last modified by Jack Solomon
  • Janus, Resolutions, and Attendance Policies

    It’s January, and my social media feeds are filled with suggestions for keeping resolutions, especially those related to wellness, healthy eating, and exercise. But I am also finding some pleas for encouragement...
    Miriam Moore
    last modified by Miriam Moore
  • Why Richard Jewell Now?

    In my last blog, I presented a semiotic interpretation explaining how the movie Ford vs. Ferrari reflects a larger cultural signification that goes well beyond the history of Formula 1 racecars and their driver/design...
    Jack Solomon
    last modified by Jack Solomon
  • Chariots with Tires: or the Semiotics of Ford vs. Ferrari

    By the time of the 1980 Winter Olympics in Lake Placid, New York, America had just concluded a bad decade. Watergate, Kent State, rampant inflation, the abject failure of the Vietnam War, Soviet adventures in Afghanis...
    Jack Solomon
    last modified by Jack Solomon
  • Angry Birds

    No, this blog is not going to be about that wildly popular video game and movie franchise; it’s about Twitter and some very distinct signs of life in the USA that may be found there in some rather unexpected pla...
    Jack Solomon
    last modified by Jack Solomon
  • What We're Talking About When We Talk About Cultural Semiotics

    When Sonia and I began working on the first edition of Signs of Life in the U.S.A. in 1992, semiotics was still regarded as a rather obscure scholarly discipline generally associated with literary theory and linguisti...
    Jack Solomon
    last modified by Jack Solomon
  • It's No Joke: the Cultural Semiotics of Joker

    Hailed as a "must-see" movie for the apres-weekend water cooler crowd, and warily monitored by everyone from local police departments to survivors of the Aurora, Colorado massacre, Joker has surpassed its opening box ...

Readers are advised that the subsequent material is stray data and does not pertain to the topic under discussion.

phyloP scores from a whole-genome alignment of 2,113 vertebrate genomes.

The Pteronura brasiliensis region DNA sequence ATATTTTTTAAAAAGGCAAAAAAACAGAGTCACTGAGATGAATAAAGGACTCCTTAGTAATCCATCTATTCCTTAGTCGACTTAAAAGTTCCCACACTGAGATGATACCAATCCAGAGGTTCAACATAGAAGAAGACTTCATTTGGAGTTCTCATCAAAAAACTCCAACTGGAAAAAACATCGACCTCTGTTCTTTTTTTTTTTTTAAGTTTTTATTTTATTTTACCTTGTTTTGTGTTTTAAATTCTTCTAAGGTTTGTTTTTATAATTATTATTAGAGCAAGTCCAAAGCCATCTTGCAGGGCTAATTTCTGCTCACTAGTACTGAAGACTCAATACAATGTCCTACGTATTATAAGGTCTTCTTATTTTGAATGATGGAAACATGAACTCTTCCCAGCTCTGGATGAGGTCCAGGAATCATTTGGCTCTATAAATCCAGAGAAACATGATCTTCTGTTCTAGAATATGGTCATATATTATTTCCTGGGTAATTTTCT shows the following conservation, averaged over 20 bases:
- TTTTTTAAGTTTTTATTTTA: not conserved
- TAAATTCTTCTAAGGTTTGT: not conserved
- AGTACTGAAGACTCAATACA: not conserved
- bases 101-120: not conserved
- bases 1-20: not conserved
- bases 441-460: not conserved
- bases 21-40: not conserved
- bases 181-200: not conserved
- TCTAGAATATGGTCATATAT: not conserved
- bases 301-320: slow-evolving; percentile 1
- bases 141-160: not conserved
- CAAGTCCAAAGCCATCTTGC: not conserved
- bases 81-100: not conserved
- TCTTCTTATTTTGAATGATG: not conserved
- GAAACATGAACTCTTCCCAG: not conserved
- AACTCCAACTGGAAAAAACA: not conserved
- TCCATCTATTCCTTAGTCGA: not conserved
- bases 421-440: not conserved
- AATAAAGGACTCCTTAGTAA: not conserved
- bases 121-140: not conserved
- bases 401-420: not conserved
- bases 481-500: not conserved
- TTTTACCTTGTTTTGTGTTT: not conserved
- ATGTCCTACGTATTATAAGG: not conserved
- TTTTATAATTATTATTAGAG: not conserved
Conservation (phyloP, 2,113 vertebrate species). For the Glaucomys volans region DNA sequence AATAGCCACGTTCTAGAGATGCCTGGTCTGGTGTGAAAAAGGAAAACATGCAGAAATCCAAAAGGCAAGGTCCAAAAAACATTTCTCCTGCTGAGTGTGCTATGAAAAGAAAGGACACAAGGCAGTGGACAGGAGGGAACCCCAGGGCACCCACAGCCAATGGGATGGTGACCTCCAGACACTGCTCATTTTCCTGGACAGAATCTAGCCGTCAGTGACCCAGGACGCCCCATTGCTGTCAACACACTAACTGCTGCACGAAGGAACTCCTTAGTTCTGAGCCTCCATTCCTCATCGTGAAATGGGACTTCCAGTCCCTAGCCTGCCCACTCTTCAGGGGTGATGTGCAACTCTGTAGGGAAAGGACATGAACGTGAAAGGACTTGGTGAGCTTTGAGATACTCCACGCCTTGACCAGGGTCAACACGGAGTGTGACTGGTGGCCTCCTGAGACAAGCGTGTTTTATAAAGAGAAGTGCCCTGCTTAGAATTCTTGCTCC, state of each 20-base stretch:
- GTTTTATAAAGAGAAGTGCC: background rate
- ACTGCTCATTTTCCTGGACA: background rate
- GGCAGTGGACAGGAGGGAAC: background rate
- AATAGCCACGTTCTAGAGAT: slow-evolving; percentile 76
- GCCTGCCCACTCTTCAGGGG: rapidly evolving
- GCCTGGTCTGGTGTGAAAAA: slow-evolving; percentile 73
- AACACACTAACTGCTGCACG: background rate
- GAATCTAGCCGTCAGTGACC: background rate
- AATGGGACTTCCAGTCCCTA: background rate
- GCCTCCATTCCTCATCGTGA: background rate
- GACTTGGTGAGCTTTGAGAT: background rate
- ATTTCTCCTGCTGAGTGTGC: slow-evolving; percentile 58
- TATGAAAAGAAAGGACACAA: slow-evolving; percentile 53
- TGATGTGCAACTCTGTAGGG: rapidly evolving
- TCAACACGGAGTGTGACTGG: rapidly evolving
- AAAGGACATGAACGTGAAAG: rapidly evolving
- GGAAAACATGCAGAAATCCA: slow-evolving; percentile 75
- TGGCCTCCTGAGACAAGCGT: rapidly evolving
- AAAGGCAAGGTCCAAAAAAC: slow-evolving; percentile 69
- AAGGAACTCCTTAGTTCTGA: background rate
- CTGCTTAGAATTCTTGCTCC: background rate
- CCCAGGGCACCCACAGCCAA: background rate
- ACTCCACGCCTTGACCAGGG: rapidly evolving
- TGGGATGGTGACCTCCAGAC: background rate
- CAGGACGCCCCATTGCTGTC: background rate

Jack Solomon
    last modified by Jack Solomon
  • The Panopticon 2.0

    Michel Foucault's application of Jeremy Bentham's panoptic proposal for prison reform to the modern surveillance state has become a commonplace of contemporary cultural theory. And heaven knows that we are being watch...
    Jack Solomon
    last modified by Jack Solomon
  • America's Got Sentiment

    As Sonia Maasik and I work to complete the tenth edition of Signs of Life in the U.S.A., I have been paying special attention to American popular music, which will be a topic for a new chapter that we're adding to the...
    Jack Solomon
    last modified by Jack Solomon
  • The Sense of an Ending: Popular Teleology and Game of Thrones

    With television's arguably most prominent dramatic series ending amidst the ashes of King's Landing and the outrage of many of its most loyal fans (including a remarkable Change.Org petition demanding an entire Season...
    Jack Solomon
    last modified by Jack Solomon
  • Tangled Roots Revisited: a Celtic Connection

    Topics for popular cultural analysis can spring out at you at the most unexpected times—in fact, that is one of the goals of cultural semiotics: to attune oneself to the endless array of signs that we encounter ...
    Jack Solomon
    last modified by Jack Solomon